What Is Ease?
All designers add "ease" to their patterns. But what does this mean? How does it effect the fit of the finished garment? And, as a knitter, how much control do I have in determining the ease of the sweater that I am knitting?
Let's take each one of these separately:
What is Ease?
We can define it as "how true to the measurement is the fit of the garment". Negative ease means that the finished garment will measure LESS THAN the measurement given. For instance, if your head measures 22", you will want to knit it with and inch or so of "negative ease", say 20", so that it will fit tghtly. Possitive ease means that inches are added to the stated measurements so that the garment will fit comfortably. If your bust measures 36", and you were to knit a sweater with no ease, the sweater would be tight, fitting exactly to your size.
Ease Defined by Designers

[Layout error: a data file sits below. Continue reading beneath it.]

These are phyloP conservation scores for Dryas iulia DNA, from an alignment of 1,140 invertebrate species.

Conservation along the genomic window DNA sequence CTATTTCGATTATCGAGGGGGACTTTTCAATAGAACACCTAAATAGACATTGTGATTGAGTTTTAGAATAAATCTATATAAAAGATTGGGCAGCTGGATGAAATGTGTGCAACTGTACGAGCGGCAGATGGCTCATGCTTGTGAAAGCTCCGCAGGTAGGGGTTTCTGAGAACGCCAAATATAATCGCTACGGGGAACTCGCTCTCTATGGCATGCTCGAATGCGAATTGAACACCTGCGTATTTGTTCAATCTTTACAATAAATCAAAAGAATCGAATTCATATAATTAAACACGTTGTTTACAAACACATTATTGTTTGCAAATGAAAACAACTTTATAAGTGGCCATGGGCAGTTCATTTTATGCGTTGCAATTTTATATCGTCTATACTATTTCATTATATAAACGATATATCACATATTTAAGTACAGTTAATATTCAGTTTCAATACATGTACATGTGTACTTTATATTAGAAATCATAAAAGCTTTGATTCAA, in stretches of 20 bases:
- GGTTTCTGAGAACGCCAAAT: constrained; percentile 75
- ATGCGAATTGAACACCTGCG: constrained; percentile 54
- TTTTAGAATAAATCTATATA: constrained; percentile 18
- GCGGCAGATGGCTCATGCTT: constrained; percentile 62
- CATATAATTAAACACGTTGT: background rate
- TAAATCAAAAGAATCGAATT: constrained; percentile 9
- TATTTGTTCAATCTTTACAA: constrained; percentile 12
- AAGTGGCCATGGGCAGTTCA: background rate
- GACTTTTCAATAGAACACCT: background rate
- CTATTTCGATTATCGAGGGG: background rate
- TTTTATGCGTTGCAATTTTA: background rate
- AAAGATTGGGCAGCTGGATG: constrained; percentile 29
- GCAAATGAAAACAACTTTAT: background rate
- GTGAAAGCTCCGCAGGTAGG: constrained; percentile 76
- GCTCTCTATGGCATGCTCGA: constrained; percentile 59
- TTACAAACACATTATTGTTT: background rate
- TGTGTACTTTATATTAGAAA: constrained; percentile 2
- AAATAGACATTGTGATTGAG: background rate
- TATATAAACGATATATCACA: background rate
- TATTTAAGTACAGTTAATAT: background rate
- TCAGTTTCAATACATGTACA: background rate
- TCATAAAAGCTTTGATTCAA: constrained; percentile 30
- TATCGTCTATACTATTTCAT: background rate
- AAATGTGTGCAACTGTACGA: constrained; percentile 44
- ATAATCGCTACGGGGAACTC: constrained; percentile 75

Most designers will add some ease to a sweater pattern for comfort or style. Typically, a close fitting sweater will add 1.5" for a comfortable fit. As "styles" become more casual, the amount of ease has increased. Often, a standard ease could be as much as 3-5" for a very loose fit.
But let's get real: If a pattern has the following sizes: 32(36, 40, 44), and ease is defined as 3", that means that a size 32 will measure 35". If you are a size 34, your ease is effectively 1". You could knit the next size larger. Then, a woman with a size 34 bust would knit a sweater measuring 39" (36+3", or 5" of ease)! See the problem? A standard pattern cannot yield a consistent fit unless the designer gives 8-10 sizes instead of 4.
A KnitFit custom pattern allows you to control ease (to a point). You will be able to select:
- No Ease - true to entered measurements
- Standard Ease - defined by the designer
- Casual Ease
If a designer intends a pattern to have 3" of ease, that will be the Standard ease listed in the description. Check the pattern description for the amount of ease for "Casual". It will be determined by the designer and/or the KnitFit design staff.